The green building industry has shifted from predicted performance to actual performance when assessing an existing building’s sustainability.
I’m happy to report that even as the world took a left turn during the pandemic, the interest in sustainability and optimized buildings has stayed on course. One strategy we continue to see is the use of LEED certification as a powerful back-check on sustainability efforts, validating achievements and creating a common language to understand a building’s performance.
The green building industry has shifted from predicted performance to actual performance when assessing an existing building’s sustainability, which we’ve covered extensively on this blog in our posts about LEED certification and the Arc platform.
But in 2020 most office workers went home. In fact, US office occupancy losses totaled 84 million square feet in 2020. Even as workers sheltered in place, buildings continued to operate – in some cases at higher energy output to achieve the ventilation rates needed to improve COVID safety.
Building operators ran into a big challenge, though – existing building performance ratings using the Arc platform rely on a math equation that calculates performance in relation to energy use, water use, occupancy, building size, hours of operation, etc.
Consequently, a building that might have previously been LEED Gold or Platinum now faces a plummeting performance score as the building uses a similar amount of energy with dramatically fewer occupants.
Here are a few ways that the actions to protect occupants from COVID were in conflict with the scoring methodology for Arc:
— Energy: Increased ventilation was recommended to protect building occupants, so buildings had higher energy output for fewer occupants because they had to heat and cool that extra air.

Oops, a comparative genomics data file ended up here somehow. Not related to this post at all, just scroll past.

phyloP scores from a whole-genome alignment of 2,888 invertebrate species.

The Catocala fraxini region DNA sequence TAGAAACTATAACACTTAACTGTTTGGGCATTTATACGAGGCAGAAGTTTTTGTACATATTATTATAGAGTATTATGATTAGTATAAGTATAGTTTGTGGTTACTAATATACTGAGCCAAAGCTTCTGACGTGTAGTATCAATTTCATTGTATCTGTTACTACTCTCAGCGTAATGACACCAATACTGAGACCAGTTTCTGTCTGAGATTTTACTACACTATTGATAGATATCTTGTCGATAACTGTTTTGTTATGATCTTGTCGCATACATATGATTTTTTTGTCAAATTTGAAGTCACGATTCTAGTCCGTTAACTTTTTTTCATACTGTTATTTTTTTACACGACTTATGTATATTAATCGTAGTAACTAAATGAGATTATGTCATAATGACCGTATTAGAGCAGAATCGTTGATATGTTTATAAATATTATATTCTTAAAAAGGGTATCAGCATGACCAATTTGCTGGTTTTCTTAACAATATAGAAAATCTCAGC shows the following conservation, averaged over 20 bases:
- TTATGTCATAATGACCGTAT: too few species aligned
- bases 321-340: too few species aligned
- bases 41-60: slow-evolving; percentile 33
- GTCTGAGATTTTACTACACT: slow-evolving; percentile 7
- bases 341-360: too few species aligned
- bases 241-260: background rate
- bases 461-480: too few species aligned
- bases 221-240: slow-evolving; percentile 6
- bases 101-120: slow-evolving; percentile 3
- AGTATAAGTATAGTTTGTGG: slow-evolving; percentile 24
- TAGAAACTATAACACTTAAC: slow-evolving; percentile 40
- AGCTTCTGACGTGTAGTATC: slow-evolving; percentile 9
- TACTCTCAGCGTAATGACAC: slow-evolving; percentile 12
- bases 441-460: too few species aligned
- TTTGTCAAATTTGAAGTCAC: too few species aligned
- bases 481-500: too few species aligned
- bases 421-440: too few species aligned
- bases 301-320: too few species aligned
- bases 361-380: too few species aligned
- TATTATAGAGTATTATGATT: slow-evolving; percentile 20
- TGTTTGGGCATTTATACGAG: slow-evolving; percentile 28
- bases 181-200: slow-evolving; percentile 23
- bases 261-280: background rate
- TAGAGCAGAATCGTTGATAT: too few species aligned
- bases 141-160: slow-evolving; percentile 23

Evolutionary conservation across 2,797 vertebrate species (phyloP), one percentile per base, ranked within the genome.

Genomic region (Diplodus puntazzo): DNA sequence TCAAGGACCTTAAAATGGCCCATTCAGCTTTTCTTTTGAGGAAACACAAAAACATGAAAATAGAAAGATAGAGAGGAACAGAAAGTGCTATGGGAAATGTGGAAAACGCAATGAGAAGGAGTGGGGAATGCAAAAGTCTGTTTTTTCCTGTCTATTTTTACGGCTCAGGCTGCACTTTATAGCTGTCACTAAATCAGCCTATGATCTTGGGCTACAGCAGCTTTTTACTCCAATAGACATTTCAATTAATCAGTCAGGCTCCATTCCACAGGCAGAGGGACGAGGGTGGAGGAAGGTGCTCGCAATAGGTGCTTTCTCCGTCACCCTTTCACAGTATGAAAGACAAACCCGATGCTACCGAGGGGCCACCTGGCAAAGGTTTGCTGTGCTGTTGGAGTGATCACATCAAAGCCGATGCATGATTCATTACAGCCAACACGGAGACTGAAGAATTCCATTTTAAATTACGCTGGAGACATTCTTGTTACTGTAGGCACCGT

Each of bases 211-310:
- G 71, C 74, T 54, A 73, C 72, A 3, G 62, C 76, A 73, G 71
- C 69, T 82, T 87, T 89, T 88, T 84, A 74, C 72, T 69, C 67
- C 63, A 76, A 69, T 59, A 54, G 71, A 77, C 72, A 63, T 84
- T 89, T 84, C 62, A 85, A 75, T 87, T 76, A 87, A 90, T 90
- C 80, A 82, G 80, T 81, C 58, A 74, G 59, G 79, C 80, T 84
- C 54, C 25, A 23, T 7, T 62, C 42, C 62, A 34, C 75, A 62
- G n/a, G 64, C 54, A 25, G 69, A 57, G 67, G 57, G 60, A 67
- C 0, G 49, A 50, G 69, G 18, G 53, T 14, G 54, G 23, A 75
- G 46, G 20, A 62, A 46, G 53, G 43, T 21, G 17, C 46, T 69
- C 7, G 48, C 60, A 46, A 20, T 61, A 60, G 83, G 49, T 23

— Water: Many building operators also flushed water to prevent legionella, again resulting in higher water consumption across fewer building occupants.
— Transportation: Transportation scores are typically scored only by people who travel to the building. During COVID, mass transit use plummeted as single-use vehicle use rose because of safety and transmission concerns. The Arc platform rewards the use of mass transit, so this score took a major hit, even for buildings that are transit-oriented.
This is a big problem for buildings that need to renew their LEED certification! What should you do if your certification is set to expire?
Thankfully, USGBC has released guidance for these building operators. The guidance has two key features:
1. A performance period may be chosen for energy and water using pre-COVID data, for example, Jan – Dec 2019. And a separate (current) performance period can be used for the waste, human experience, and transportation categories.
2. USGBC added an Impacted by COVID box to Arc to explain unique circumstances. For example, an owner can conduct a transportation survey of existing occupants, then use the Impacted by COVID box to inform USGBC about its unique situation.
For example: Consider a building that normally has 1,000 occupants, but only 50 are currently coming to the office regularly, and they each drive a single-occupant vehicle while the other 950 occupants work at home. USGBC will factor in the zero carbon emissions of the 950 not commuting at all.
Recertifying existing buildings is an important part of the sustainability effort, and no one wants this strange moment in time to discourage hard-working building operators from maintaining their LEED certifications. These adjustments from USGBC will be a temporary fix before occupancy gets back to its new normal. I’m pleased to see that USGBC is working to be nimble and continue to offer solutions that match our times.